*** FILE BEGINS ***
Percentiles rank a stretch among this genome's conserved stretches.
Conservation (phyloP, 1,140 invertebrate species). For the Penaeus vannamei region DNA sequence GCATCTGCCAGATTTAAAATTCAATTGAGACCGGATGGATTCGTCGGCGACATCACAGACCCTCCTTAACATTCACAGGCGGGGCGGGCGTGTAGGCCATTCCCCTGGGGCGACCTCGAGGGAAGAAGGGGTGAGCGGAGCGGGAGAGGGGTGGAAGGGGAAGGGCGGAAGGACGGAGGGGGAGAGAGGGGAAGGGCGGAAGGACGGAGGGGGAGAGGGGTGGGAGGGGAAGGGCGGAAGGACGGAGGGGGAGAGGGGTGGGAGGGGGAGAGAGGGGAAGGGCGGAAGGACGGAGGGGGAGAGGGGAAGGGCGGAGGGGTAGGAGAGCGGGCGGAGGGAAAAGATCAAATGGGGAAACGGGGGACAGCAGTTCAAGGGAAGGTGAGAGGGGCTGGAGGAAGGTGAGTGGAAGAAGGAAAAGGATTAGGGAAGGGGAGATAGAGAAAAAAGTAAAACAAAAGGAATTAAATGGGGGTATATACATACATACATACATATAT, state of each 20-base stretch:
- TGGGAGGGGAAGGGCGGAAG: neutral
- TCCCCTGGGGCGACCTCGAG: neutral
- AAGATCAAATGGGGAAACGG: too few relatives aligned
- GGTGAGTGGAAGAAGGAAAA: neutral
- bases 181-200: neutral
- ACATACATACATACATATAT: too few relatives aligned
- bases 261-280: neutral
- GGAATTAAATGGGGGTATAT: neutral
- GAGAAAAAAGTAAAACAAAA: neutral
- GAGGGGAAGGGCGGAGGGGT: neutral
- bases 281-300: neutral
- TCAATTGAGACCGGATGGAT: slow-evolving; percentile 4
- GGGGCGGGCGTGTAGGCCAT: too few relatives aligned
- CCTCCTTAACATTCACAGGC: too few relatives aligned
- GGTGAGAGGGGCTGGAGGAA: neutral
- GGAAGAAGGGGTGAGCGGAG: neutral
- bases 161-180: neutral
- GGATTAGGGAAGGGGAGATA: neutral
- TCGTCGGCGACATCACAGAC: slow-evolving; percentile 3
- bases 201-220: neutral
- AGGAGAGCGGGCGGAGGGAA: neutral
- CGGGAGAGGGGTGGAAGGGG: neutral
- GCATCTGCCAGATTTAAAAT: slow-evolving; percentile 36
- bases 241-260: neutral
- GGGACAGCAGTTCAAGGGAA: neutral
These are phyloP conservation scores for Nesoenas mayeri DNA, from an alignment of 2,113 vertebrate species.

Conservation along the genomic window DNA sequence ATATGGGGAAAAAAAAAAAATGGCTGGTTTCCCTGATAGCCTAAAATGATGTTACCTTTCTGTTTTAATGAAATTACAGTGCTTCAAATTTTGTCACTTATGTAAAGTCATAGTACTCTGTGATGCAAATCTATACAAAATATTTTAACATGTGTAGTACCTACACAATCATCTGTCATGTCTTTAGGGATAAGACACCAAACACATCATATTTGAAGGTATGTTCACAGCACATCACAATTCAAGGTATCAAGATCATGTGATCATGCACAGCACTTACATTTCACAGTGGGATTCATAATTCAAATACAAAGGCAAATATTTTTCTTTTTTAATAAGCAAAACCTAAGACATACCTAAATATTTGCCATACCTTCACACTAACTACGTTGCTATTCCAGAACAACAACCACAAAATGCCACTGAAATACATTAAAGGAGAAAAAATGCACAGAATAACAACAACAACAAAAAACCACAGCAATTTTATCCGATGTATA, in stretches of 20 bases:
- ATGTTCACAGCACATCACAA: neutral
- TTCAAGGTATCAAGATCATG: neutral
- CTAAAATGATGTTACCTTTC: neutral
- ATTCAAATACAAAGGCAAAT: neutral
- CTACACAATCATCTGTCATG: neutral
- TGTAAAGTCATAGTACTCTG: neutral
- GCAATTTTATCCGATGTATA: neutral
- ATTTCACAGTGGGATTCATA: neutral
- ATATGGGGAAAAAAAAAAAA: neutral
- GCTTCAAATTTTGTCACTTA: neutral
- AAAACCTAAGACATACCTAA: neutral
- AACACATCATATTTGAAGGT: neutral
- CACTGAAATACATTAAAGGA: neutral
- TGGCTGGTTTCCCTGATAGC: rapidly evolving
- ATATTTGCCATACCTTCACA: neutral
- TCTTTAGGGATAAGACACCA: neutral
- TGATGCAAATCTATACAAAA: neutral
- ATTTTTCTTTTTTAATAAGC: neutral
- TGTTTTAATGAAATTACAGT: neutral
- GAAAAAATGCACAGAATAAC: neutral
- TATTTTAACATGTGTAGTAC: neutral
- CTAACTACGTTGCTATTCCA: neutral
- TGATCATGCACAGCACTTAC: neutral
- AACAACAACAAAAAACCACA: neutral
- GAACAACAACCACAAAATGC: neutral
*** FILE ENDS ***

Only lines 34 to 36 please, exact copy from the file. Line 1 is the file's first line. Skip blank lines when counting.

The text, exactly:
- CTACACAATCATCTGTCATG: neutral
- TGTAAAGTCATAGTACTCTG: neutral
- GCAATTTTATCCGATGTATA: neutral